I am a big fan of lots of mayors and councilors in Canada. One in the running for top billing is the mayor of Banff. Her town is over run by traffic and she wants to do something about it. It’s in a national park so widening roads and building parkades is not a great solution. Instead she has been advocating for investments in public transit. Something like a train.
Every long weekend during the summer the people of Calgary and every tourist in Southern Alberta descend on Canmore, Banff and Lake Louise. It becomes a large parking lot and driving back is enough to make you want to give up all together. Even weekdays are horrible.
The problem is obvious and so is the solution: open a train. Too many cars and people driving? Get cars off the road and develop a more efficient way of getting people around.
The Town of Banff is launching a feasibility study looking at different public transport options for the Calgary-Cochrane-Canmore-Banff corridor. (I’d love to see Lake Louise included in any train scheme as well.) It will look at three options: using existing tracks, building new tracks and bus service.
Bus service would only work if it had separate right of ways. The other two could work in combination. To begin with existing tracks could be used. That would present the challenge of competing with freight. Legislation would be needed to prioritize passenger rail over freight to reduce journey times and ensure that trains arrive on schedule. Building track would take a long time.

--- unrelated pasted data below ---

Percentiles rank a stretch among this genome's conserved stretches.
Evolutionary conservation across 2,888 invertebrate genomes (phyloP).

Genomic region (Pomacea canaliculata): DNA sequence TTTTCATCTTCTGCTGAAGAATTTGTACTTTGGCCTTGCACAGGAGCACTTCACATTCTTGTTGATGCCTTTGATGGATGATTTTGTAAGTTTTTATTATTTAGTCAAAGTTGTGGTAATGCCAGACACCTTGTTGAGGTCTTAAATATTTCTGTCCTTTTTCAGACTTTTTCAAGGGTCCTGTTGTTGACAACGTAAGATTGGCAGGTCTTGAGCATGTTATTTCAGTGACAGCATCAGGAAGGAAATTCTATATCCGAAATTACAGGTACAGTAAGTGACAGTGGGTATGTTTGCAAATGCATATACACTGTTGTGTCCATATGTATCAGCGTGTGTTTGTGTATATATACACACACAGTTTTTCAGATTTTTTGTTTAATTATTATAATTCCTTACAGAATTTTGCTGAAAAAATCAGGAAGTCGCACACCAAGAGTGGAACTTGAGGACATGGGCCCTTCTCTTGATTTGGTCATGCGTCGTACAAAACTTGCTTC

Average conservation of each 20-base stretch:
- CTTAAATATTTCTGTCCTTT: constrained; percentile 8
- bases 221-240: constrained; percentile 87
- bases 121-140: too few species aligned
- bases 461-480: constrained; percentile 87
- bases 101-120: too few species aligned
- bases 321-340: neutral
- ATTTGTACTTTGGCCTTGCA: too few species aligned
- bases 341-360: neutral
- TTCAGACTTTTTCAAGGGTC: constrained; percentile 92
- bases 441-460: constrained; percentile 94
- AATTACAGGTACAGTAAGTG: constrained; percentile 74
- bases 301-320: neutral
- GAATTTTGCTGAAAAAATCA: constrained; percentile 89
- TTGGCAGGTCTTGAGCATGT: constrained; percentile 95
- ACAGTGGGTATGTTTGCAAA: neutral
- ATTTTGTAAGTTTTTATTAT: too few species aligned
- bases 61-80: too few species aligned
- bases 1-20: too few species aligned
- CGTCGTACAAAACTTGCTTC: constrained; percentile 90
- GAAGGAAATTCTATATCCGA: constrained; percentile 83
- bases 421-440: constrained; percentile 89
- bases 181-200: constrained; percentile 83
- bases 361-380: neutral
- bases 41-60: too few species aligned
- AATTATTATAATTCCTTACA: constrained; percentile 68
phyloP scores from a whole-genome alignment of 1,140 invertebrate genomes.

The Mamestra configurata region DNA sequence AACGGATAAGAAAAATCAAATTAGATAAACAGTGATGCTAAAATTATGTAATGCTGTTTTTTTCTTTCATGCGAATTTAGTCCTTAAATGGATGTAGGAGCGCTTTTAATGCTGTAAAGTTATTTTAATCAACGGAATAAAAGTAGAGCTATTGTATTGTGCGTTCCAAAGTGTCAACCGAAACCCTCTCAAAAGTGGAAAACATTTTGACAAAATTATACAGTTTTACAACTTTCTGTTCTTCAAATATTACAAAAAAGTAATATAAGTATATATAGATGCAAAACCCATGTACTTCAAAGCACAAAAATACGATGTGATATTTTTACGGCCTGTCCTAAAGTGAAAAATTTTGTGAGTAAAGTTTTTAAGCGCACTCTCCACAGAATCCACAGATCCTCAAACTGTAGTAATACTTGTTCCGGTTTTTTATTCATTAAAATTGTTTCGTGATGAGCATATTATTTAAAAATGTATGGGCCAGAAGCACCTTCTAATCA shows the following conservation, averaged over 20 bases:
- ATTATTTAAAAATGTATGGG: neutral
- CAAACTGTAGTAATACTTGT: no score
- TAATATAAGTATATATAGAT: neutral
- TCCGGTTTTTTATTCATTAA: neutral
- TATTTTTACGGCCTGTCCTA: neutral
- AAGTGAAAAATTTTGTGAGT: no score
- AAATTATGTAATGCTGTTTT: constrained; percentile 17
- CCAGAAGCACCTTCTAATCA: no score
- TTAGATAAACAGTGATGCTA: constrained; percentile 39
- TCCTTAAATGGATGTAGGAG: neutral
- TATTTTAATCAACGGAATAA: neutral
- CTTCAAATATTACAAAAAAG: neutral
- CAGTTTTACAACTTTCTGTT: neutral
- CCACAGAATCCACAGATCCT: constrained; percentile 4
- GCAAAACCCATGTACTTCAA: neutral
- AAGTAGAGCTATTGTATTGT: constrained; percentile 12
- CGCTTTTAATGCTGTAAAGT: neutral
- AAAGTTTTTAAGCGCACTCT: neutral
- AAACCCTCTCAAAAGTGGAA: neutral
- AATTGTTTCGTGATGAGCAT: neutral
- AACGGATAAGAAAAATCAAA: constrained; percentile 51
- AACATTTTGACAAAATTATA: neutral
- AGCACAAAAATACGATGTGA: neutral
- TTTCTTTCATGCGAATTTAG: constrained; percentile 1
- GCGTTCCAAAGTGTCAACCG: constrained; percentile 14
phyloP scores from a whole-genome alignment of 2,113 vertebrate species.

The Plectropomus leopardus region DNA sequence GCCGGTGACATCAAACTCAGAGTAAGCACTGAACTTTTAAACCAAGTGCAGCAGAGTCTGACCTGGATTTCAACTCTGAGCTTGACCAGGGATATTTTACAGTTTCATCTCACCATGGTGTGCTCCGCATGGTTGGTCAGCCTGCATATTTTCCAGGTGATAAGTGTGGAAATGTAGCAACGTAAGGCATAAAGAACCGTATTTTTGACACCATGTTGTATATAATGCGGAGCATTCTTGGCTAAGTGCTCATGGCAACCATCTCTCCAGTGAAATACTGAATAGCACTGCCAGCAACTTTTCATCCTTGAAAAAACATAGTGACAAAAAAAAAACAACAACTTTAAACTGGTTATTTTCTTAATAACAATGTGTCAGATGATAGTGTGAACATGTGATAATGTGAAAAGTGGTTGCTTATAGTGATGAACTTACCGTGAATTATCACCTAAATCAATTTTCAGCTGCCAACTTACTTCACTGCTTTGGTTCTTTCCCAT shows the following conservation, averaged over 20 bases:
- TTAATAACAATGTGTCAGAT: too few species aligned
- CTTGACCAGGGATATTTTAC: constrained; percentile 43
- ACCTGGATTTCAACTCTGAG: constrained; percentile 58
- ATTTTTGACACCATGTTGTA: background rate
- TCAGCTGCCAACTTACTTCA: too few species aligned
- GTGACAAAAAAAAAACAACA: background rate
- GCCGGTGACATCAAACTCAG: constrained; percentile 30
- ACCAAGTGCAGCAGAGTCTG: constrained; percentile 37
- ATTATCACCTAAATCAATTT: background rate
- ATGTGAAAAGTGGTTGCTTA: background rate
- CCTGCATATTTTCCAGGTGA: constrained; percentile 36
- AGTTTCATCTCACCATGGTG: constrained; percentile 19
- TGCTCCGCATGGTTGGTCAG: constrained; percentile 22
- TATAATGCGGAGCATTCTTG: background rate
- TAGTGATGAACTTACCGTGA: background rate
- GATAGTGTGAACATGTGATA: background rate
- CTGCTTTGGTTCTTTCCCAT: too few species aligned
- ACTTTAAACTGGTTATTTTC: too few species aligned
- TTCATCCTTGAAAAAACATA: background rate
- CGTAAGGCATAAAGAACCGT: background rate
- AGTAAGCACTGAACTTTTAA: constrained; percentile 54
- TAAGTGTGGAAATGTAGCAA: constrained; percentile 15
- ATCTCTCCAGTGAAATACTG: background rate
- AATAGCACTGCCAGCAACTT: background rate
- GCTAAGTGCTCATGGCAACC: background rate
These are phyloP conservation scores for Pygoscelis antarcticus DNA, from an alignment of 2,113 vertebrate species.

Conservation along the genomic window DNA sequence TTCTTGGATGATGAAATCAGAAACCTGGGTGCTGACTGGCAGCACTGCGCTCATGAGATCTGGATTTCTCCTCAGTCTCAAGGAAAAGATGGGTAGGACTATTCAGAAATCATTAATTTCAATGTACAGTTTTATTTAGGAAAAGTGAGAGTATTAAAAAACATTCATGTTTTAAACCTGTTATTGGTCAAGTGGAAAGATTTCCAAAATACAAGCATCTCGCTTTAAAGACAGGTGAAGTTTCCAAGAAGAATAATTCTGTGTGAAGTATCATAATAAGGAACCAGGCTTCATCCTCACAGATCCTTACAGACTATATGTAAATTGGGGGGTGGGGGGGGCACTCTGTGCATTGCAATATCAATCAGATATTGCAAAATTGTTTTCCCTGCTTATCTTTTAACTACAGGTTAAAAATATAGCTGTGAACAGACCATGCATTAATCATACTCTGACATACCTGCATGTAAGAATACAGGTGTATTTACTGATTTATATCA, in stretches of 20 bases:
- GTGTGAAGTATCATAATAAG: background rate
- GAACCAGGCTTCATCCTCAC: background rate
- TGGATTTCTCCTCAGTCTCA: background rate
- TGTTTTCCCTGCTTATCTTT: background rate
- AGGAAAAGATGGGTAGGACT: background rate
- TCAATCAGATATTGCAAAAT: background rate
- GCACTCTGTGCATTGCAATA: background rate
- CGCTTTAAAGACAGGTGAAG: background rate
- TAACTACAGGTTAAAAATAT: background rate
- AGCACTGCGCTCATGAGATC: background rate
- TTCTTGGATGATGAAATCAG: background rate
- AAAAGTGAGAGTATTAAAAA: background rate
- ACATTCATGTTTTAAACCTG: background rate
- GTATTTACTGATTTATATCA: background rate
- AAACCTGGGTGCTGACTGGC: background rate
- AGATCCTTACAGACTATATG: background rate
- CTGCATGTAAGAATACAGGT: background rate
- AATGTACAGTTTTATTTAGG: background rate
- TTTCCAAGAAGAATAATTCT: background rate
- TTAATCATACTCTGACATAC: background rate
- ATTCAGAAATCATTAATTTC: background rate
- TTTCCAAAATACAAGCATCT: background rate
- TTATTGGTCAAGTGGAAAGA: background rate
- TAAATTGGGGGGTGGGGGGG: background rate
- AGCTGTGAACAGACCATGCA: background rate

There’s definitely demand. In 2015–16 3.8 million people visited the Town of Banff and the number grows each year. That’s the equivalent of the population of Alberta or every person in Montreal. 93 per cent of those people arrived by car.
Calgary, Cochrane and Canmore were all growing according to the 2016 Census data released this week. A train could facilitate commuting along the corridor. This could be the beginning of Calgary finding a new way of thinking about the municipalities that surround the City and how people move around the region.
There are a lot of Albertans, 61 per cent of those visiting the parks area, who want to pop out to the mountains. Everyone I know would gladly hop on the train instead of having to slog out and then find a place to park — you have not experienced pain until you’ve tried to park at Lake Louise on a long weekend. Imagine how much easier it would be to go to the Canmore Folk Festival or events at the Banff Centre.
All that said it’s just a report. Anything could happen. It is nice to see a politician and a town putting passenger rail on the agenda. This isn’t the grandiose high speed rail talk that always kills the Calgary-Edmonton line. This is a mayor fed up with traffic who wants a better solution.